life fell apart. Compared to the work of Hayao Miyazaki, obviously Lee’s idol, Mari seems spare and light. The animation is mostly limited, and there’s
only 80 minutes of it. But as a student animator in Seoul once
explained to me, Korea is a tiny market – the country is roughly the
size of Indiana – and all the money for animation goes into video
games, leaving none for ambitious filmmakers. In that context, Lee
pulls off a miraculous debut. With no outlines, the pastel-shaded
characters seem ready to float away – as they sometimes do – into Lee’s
colorful seascapes and forests of giant flowers.

Though it didn’t quite lead to the grand arrival of Korean animation
many were hoping for (and Lee’s sophomore effort, Yobi, the Five
Tailed Fox
was not nearly as interesting), Mari is still a touching,
overlooked treat.

Star Trek Animated

Contributed by Ed Liu



There really aren’t too many cartoons from the 1970′s that have withstood the test of time, but the animated spin-off of Star Trek is definitely one of them. This Filmation cartoon successfully
preserved the same sense of fun and adventure as the live-action series,
largely due to the participation of a lot of the original cast and
writing crew. The series made exceptionally few compromises in its jump from live-action to animation, with none of the usual idiocies
that make many of its contemporaries so insufferable to watch today.
The Spock-centric episode “Yesteryear” is one of the finest Trek stories
from any medium, and episodes like “The Magicks of Megas-Tu” or “The
Jihad” tackled political and religious topics that are absolutely taboo
to animated series today, unless it’s South Park or Family Guy mocking them. As with all of Filmation’s cartoons, the kindest term for
the animation is “extremely limited,” but even so, moving to animation
allowed effects that would have been prohibitively expensive in
live-action at the time. The hardcore fans can argue whether it’s canon
or not, but it’s worth pointing out that this series identified what
James T. Kirk’s middle initial stood for and also provided perfectly
worthy sequels to many fan-favorite episodes. With the recent feature
film successfully rebooting the Star Trek franchise, interest in the
adventures of the original series crew is riding high, but it would be
a mistake to skip over the animated adventures of the first Kirk,
Spock, and the rest of the Enterprise crew.

(related links: History of Trek animated and Filmation’s many animation tricks of Trek).

Welcome to the NHK

Contributed by Radical Raven



Welcome to the NHK is a wonderful series that manages to tell a
heart-felt, epic story while simultaneously being a hilarious send-up
of the otaku sub-culture. The show stars Sato, a hikikomori – a man so reclusive and paranoid that for the past four years he’s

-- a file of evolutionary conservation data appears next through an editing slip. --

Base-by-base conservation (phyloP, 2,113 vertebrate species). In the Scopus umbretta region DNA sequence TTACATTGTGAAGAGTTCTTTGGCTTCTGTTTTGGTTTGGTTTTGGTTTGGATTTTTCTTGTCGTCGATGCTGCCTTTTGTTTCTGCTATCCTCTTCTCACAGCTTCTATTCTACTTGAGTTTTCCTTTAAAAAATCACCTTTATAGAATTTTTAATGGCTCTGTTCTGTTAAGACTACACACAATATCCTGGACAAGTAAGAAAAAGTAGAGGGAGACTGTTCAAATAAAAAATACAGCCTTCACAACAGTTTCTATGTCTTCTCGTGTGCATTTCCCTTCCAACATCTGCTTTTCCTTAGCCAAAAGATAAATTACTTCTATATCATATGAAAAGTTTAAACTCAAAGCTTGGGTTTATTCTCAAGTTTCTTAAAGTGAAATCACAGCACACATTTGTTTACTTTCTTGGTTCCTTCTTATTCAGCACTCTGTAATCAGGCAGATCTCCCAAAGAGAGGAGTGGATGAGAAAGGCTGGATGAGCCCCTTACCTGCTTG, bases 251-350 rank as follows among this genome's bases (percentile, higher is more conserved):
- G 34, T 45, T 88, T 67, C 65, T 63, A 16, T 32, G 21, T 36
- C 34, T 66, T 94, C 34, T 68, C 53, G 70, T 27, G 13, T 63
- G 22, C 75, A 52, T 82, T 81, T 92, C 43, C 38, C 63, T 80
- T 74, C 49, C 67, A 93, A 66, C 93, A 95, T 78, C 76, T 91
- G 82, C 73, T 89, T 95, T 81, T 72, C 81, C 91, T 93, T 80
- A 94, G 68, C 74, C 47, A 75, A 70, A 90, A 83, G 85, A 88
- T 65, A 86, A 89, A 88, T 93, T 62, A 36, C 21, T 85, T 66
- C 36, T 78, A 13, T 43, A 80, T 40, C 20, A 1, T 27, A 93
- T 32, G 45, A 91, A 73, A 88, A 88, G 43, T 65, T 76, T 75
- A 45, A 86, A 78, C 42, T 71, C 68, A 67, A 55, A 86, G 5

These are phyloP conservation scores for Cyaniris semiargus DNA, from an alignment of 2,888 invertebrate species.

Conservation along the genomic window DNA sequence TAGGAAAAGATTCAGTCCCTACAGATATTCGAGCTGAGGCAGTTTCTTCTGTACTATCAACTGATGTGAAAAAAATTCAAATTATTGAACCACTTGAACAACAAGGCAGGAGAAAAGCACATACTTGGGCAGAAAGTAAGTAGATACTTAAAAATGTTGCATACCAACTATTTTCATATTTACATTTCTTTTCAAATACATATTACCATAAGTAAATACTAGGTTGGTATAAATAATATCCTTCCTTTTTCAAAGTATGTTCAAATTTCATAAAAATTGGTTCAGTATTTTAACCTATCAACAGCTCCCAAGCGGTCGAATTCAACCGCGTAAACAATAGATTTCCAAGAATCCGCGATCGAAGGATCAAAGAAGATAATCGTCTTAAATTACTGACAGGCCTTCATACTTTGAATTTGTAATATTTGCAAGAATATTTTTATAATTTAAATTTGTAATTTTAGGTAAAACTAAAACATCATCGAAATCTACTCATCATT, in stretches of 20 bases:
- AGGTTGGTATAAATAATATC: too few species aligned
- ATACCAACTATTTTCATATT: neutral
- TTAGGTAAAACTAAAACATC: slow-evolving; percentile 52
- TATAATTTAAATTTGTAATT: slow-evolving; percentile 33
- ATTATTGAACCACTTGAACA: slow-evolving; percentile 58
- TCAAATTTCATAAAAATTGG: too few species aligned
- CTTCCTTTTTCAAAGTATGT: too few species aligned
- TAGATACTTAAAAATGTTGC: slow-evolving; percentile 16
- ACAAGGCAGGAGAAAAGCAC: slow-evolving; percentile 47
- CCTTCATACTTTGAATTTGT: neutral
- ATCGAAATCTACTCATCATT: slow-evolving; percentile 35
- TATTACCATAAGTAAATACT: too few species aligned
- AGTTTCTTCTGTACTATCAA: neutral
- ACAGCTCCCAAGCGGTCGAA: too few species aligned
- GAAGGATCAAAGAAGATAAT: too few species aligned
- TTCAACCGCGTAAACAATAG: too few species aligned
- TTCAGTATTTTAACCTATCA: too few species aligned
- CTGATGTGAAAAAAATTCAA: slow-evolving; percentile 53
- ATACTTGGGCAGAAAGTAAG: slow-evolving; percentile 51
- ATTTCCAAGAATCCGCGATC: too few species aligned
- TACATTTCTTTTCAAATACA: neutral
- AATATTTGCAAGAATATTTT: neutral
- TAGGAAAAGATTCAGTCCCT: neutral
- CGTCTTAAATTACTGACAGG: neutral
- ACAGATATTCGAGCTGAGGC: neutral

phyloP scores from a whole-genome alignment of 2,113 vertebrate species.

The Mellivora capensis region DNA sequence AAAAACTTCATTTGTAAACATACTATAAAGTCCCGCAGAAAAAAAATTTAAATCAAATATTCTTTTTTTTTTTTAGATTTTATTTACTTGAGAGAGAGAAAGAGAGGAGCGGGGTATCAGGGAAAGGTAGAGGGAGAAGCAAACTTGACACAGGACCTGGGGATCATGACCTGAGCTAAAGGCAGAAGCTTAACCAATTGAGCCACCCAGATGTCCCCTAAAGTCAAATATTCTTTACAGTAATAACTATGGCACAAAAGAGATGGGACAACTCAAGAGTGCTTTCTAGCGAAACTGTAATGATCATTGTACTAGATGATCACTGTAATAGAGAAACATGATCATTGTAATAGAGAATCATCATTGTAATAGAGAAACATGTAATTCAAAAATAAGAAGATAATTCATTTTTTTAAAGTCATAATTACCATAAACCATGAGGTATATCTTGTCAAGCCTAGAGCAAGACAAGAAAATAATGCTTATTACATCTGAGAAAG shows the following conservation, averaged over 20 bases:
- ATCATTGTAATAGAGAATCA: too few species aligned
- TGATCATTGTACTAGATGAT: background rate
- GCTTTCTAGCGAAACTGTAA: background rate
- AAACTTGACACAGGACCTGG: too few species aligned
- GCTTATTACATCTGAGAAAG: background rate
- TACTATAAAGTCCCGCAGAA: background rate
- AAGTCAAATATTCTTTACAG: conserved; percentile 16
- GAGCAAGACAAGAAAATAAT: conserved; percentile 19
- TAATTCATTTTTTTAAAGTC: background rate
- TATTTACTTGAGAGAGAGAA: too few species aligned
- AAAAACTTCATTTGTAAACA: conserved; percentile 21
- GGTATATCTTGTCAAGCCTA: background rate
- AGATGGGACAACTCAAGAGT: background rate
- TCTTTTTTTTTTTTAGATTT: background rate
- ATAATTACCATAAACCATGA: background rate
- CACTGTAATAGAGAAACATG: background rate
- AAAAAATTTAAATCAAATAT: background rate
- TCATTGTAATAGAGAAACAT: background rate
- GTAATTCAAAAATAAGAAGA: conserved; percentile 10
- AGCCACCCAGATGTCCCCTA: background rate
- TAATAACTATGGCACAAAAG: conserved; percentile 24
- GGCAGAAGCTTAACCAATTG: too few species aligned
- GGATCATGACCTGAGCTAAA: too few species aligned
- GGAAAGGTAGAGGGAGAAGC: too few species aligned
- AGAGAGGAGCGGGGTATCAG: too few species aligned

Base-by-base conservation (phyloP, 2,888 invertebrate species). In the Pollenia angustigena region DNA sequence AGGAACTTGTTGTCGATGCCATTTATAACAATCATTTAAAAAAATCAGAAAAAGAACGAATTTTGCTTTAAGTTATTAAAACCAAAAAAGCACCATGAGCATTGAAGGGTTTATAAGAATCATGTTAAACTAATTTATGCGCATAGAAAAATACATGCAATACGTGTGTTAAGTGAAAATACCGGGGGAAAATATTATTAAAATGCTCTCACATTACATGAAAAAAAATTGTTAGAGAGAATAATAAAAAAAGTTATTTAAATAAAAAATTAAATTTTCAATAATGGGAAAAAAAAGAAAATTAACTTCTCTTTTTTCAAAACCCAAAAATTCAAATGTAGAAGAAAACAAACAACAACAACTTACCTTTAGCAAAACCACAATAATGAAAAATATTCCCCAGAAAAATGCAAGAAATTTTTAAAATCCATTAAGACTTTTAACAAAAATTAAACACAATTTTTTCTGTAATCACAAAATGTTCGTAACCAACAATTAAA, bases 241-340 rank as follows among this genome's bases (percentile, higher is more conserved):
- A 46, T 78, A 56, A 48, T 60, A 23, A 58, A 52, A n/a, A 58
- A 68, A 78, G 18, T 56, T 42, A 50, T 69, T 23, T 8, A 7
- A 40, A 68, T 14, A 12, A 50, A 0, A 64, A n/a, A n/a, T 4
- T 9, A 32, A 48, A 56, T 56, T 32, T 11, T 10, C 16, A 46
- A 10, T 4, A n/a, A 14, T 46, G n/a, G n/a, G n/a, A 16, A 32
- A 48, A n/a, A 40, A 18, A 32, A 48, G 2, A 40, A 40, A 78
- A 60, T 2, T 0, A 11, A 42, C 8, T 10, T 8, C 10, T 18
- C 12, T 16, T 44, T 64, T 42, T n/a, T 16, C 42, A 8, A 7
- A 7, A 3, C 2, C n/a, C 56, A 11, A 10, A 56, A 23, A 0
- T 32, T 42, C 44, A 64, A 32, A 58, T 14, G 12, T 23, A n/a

barely left his tiny, filthy apartment. Nor has he had any need to -
his parents send him allowance under the assumption he’s in college,
and this precarious situation takes care of his every need. He’s
reached the bottom of the barrel, his future is looking pretty bleak,
and he allows his talking appliances to convince him that this sad
state is occurring through the efforts of an evil organization, which
he named the NHK. (That’s a joke. Look it up.) Enter Misaki, a teenage
girl who claims she can solve all of his problems if he agrees to meet
with her every night at a certain park; these meetings are what she
collectively calls “The Project”.

The thing that primarily distinguishes Welcome to the NHK is
its outstanding cast. Sato himself is a magnificent protagonist. His
situation and feelings become frighteningly familiar as the show goes
on, and the trips we take inside his fantasies offer up some of the
most creative bits of animation in the show. Misaki is, early in the
series, mysterious and vaguely sinister: she makes a gradual 360 near
the middle, which terrifically reverses her and Sato’s roles. Sato’s
otaku friend Yamazaki is a hilarious caricature of the anime nerd who
still manages to prove quite endearing and – horrifyingly – sometimes
relatable. The last of the four major characters is Sato’s high-school
flame, Hitomi, who seems to be the coolest of the four but is actually
at least as deranged as any of them. Actually, it’s hard to decide who’s the most insane character in Welcome to the NHK: the unspoken moral of the show is that everyone is insane, at least a little bit, even if some people do better jobs of
hiding it. Like the best art, this reflects the real world almost
exactly.

Perhaps most importantly, the show is hilarious. Sato’s
various exploits (including an attempt to make a Hentai game,
accidentally attending a suicide party, and trying to trick his mother
into thinking he actually has a life) are portrayed as humorously as
possible, even while the show is busy being profound. The characters
themselves make even the stalest material seem fresh. It’s rare for a show to succeed at being both a comedy and a drama simultaneously, but Welcome to the NHK does it. This one is a must-watch.